Once your needlepoint's stitched, take a good look at the shape of it. Has the canvas become distorted from all that handling? (( remember my first ever piece of needlepoint, the square that was diamond shaped at the end, I'd tugged so hard at the wool when I'd worked the stitches.) If your masterpiece is obviously mis-shapen you'll need to block it.
It ain't complicated. You'll need a piece of board at least an inch bigger than your canvas all the way round. I've got an offcut of MDF that I use, plus a board that used to form the back of a poster clip frame that wasn't needed when I broke the glass. It doesn't matter what kind of board you use. It just needs to be the kind that doesn't fill your fingers with splinters and is soft
enough to push drawing pins into.
Put your canvas face down on the board. Spray the back with water in a fine
mist, or just use a bunched up cloth to dampen it slightly. Then stretch your canvas back into shape. I find a quilters ruler quite helpful here, to make sure my angles are correct. Canvas is tough, you're unlikely to rip it. As you stretch, you pin. Once your canvas is pinned down,
just leave it alone for a few days. I generally find this is enough to restore
your canvas's shape, but for extra measure you can also paint the back of the
canvas with wallpaper paste. I've also tried PVA glue to give a badly distorted
canvas some extra strength when stretched back.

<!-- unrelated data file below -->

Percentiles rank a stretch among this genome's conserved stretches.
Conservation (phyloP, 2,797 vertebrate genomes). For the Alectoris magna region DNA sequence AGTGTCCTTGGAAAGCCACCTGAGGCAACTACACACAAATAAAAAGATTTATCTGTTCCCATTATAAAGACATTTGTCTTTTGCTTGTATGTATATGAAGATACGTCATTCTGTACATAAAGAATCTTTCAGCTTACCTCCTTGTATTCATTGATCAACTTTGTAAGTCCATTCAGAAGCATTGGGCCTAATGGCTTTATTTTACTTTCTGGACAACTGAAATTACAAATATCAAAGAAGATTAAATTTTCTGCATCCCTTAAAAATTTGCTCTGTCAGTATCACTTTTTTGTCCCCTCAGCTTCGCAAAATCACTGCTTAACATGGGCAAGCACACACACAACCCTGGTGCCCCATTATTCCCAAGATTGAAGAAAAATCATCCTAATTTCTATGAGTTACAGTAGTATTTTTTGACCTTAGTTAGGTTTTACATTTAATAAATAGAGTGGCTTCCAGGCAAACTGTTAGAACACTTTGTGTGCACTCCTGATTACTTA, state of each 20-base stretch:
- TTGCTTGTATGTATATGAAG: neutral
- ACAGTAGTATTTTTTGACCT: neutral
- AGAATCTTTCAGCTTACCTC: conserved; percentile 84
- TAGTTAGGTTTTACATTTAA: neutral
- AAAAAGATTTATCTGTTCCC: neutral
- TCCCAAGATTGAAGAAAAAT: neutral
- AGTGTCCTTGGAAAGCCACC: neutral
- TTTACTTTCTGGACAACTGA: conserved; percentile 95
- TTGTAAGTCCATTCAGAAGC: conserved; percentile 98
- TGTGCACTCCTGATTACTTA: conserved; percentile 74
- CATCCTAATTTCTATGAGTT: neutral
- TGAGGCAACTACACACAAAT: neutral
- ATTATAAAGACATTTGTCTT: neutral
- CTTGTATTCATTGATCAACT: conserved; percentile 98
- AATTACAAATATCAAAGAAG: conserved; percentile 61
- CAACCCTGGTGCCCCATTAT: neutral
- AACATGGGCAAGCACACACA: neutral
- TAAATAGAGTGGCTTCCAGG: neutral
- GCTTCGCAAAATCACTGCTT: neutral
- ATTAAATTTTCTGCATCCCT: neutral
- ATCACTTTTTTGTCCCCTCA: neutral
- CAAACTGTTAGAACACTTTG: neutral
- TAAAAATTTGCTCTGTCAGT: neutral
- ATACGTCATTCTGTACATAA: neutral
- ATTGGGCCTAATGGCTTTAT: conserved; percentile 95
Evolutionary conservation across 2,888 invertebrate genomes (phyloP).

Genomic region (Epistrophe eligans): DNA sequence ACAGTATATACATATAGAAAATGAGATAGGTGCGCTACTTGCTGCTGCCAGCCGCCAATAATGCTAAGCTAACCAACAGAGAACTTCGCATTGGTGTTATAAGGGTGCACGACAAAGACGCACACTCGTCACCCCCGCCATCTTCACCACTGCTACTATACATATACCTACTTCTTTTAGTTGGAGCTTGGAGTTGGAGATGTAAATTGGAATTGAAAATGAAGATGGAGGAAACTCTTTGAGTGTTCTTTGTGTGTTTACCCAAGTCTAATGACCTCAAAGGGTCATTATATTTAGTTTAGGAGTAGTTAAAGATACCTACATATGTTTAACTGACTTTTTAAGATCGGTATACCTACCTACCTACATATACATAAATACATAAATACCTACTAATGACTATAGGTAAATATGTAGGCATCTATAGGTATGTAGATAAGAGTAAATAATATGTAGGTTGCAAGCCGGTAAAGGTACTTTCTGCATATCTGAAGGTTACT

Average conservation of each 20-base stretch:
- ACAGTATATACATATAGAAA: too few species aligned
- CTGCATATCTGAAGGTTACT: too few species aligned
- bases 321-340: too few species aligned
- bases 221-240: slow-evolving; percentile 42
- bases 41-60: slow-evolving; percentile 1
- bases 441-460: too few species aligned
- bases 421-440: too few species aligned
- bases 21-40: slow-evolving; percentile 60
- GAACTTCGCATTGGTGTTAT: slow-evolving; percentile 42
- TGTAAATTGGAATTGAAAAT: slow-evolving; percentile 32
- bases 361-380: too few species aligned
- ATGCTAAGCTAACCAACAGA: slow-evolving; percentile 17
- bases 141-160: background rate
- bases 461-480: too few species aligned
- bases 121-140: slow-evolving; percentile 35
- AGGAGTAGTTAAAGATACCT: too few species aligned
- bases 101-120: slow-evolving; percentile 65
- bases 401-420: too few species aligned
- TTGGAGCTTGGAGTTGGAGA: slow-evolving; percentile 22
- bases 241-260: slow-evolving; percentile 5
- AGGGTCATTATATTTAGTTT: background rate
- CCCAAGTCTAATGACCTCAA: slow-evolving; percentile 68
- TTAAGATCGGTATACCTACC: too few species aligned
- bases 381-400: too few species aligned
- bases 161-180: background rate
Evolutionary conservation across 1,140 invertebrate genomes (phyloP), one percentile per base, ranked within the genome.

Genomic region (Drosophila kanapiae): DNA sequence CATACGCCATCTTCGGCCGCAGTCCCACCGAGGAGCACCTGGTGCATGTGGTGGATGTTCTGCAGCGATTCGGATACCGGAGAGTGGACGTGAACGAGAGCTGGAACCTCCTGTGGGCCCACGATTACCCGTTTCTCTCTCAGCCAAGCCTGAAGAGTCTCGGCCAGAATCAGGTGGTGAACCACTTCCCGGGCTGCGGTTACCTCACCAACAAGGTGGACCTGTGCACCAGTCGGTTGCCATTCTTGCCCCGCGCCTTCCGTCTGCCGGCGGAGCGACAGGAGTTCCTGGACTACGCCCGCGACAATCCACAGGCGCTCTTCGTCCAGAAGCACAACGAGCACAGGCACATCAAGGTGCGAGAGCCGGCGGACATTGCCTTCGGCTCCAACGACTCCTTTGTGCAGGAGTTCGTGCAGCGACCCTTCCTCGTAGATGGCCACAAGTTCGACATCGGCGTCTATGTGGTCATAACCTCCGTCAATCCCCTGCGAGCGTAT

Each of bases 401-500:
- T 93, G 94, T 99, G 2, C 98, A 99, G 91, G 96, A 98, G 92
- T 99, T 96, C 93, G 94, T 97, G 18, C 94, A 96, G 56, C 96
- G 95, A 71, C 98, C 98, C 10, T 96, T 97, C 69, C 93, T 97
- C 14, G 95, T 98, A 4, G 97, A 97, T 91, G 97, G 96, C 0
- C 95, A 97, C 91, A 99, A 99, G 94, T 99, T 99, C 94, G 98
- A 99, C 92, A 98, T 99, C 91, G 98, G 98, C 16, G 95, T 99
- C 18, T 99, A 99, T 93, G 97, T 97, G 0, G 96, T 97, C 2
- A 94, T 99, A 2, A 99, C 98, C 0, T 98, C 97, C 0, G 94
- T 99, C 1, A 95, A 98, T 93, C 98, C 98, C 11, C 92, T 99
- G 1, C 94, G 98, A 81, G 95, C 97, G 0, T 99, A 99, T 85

Once you're happy with the shape, cut out a piece of cardboard ever so
teeny-tiny slightly larger than your design. Lay your canvas face down on the
floor / tabletop. Place your cardboard on top. Then fold the canvas edges over
the back of the cardboard and, using a good very strong thread, lace the sides
together. Think of it as lacing a corset. You're tucking the unsightly edges
away so from the front all the viewer sees is your lovely design.
Then it's a case of choosing your backing fabric and - needlepoint face down,
cardboard on the upper side - laying the fabric on the cardboard. Tuck under
the fabric edges and use dressmaking pins to secure the backing material to the
needlepoint's outer lines. Stitch into place. Or glue, if you'd prefer.
Add a handsome cord or braid around the edges if you wish, and add a loop to
hang the finished piece from.
I hope that all makes sense. It's so difficult to write instructions, but if
you're still stuck try the 'how to do it' sections in any of these books:
'Glorious Needlepoint' by Kaffe Fassett
'Medieval Needlepoint' or 'Romantic Needlepoint' by Candace Bahouth
'Mary Norden's Needlepoint' by - big surprise! - Mary Norden
They're all highly recommended by yours truly, and they're all available via Amazon, if
not your local charity shop or library. Happy stitching!!